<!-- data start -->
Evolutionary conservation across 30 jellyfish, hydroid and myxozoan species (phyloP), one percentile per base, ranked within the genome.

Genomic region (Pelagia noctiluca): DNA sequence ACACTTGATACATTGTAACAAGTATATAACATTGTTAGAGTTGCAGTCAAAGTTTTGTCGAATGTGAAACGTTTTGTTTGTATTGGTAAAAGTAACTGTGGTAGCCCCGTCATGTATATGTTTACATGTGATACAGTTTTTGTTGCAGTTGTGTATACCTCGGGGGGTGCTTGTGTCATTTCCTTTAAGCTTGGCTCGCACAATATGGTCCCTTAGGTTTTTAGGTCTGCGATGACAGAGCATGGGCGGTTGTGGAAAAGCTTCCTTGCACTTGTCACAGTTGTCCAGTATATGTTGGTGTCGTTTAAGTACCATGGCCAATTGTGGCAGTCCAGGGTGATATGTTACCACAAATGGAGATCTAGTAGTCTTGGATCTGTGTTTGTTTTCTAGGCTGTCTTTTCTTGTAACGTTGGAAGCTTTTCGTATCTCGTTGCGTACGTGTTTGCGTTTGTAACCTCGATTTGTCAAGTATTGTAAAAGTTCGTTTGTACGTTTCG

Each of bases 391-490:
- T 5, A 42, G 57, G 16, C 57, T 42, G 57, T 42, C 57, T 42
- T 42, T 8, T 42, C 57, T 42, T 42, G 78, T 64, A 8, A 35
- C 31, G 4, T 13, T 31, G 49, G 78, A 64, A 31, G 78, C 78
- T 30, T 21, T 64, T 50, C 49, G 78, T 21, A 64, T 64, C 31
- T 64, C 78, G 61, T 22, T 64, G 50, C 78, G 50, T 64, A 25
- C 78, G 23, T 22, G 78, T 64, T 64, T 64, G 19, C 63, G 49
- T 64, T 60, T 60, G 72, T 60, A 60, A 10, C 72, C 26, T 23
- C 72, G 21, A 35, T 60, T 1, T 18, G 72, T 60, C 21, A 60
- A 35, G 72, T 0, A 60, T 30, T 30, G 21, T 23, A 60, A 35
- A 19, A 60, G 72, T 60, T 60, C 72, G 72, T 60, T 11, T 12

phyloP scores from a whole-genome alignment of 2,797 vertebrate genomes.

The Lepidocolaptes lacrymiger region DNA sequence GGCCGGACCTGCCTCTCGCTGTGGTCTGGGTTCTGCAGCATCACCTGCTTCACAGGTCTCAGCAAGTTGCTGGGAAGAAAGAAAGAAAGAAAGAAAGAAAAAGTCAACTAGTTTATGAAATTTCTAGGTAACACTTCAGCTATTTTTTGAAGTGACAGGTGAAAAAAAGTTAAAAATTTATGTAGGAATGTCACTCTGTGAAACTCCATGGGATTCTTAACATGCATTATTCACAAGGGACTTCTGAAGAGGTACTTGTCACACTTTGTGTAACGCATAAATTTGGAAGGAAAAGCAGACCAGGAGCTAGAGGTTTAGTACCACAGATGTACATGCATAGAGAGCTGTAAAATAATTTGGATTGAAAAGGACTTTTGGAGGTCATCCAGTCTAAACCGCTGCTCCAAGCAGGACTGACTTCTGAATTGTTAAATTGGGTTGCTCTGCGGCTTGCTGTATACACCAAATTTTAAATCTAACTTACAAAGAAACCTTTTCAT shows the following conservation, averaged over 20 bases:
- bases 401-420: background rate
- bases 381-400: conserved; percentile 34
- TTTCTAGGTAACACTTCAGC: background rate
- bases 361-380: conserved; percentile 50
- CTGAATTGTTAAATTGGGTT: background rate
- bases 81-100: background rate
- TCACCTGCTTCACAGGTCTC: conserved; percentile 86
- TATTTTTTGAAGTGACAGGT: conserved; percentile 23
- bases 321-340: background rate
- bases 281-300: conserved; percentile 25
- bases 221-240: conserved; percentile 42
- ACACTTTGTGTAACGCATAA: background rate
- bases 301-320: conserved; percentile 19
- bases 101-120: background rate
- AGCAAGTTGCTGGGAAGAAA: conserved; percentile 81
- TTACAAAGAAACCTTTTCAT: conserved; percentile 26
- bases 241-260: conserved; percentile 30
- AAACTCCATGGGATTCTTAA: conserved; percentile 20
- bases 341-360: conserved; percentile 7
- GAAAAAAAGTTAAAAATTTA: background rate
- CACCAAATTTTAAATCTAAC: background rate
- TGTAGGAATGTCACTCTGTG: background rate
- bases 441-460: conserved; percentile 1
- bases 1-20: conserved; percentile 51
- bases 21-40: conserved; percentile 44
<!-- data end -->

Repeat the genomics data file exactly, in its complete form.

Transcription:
Evolutionary conservation across 30 jellyfish, hydroid and myxozoan species (phyloP), one percentile per base, ranked within the genome.

Genomic region (Pelagia noctiluca): DNA sequence ACACTTGATACATTGTAACAAGTATATAACATTGTTAGAGTTGCAGTCAAAGTTTTGTCGAATGTGAAACGTTTTGTTTGTATTGGTAAAAGTAACTGTGGTAGCCCCGTCATGTATATGTTTACATGTGATACAGTTTTTGTTGCAGTTGTGTATACCTCGGGGGGTGCTTGTGTCATTTCCTTTAAGCTTGGCTCGCACAATATGGTCCCTTAGGTTTTTAGGTCTGCGATGACAGAGCATGGGCGGTTGTGGAAAAGCTTCCTTGCACTTGTCACAGTTGTCCAGTATATGTTGGTGTCGTTTAAGTACCATGGCCAATTGTGGCAGTCCAGGGTGATATGTTACCACAAATGGAGATCTAGTAGTCTTGGATCTGTGTTTGTTTTCTAGGCTGTCTTTTCTTGTAACGTTGGAAGCTTTTCGTATCTCGTTGCGTACGTGTTTGCGTTTGTAACCTCGATTTGTCAAGTATTGTAAAAGTTCGTTTGTACGTTTCG

Each of bases 391-490:
- T 5, A 42, G 57, G 16, C 57, T 42, G 57, T 42, C 57, T 42
- T 42, T 8, T 42, C 57, T 42, T 42, G 78, T 64, A 8, A 35
- C 31, G 4, T 13, T 31, G 49, G 78, A 64, A 31, G 78, C 78
- T 30, T 21, T 64, T 50, C 49, G 78, T 21, A 64, T 64, C 31
- T 64, C 78, G 61, T 22, T 64, G 50, C 78, G 50, T 64, A 25
- C 78, G 23, T 22, G 78, T 64, T 64, T 64, G 19, C 63, G 49
- T 64, T 60, T 60, G 72, T 60, A 60, A 10, C 72, C 26, T 23
- C 72, G 21, A 35, T 60, T 1, T 18, G 72, T 60, C 21, A 60
- A 35, G 72, T 0, A 60, T 30, T 30, G 21, T 23, A 60, A 35
- A 19, A 60, G 72, T 60, T 60, C 72, G 72, T 60, T 11, T 12

phyloP scores from a whole-genome alignment of 2,797 vertebrate genomes.

The Lepidocolaptes lacrymiger region DNA sequence GGCCGGACCTGCCTCTCGCTGTGGTCTGGGTTCTGCAGCATCACCTGCTTCACAGGTCTCAGCAAGTTGCTGGGAAGAAAGAAAGAAAGAAAGAAAGAAAAAGTCAACTAGTTTATGAAATTTCTAGGTAACACTTCAGCTATTTTTTGAAGTGACAGGTGAAAAAAAGTTAAAAATTTATGTAGGAATGTCACTCTGTGAAACTCCATGGGATTCTTAACATGCATTATTCACAAGGGACTTCTGAAGAGGTACTTGTCACACTTTGTGTAACGCATAAATTTGGAAGGAAAAGCAGACCAGGAGCTAGAGGTTTAGTACCACAGATGTACATGCATAGAGAGCTGTAAAATAATTTGGATTGAAAAGGACTTTTGGAGGTCATCCAGTCTAAACCGCTGCTCCAAGCAGGACTGACTTCTGAATTGTTAAATTGGGTTGCTCTGCGGCTTGCTGTATACACCAAATTTTAAATCTAACTTACAAAGAAACCTTTTCAT shows the following conservation, averaged over 20 bases:
- bases 401-420: background rate
- bases 381-400: conserved; percentile 34
- TTTCTAGGTAACACTTCAGC: background rate
- bases 361-380: conserved; percentile 50
- CTGAATTGTTAAATTGGGTT: background rate
- bases 81-100: background rate
- TCACCTGCTTCACAGGTCTC: conserved; percentile 86
- TATTTTTTGAAGTGACAGGT: conserved; percentile 23
- bases 321-340: background rate
- bases 281-300: conserved; percentile 25
- bases 221-240: conserved; percentile 42
- ACACTTTGTGTAACGCATAA: background rate
- bases 301-320: conserved; percentile 19
- bases 101-120: background rate
- AGCAAGTTGCTGGGAAGAAA: conserved; percentile 81
- TTACAAAGAAACCTTTTCAT: conserved; percentile 26
- bases 241-260: conserved; percentile 30
- AAACTCCATGGGATTCTTAA: conserved; percentile 20
- bases 341-360: conserved; percentile 7
- GAAAAAAAGTTAAAAATTTA: background rate
- CACCAAATTTTAAATCTAAC: background rate
- TGTAGGAATGTCACTCTGTG: background rate
- bases 441-460: conserved; percentile 1
- bases 1-20: conserved; percentile 51
- bases 21-40: conserved; percentile 44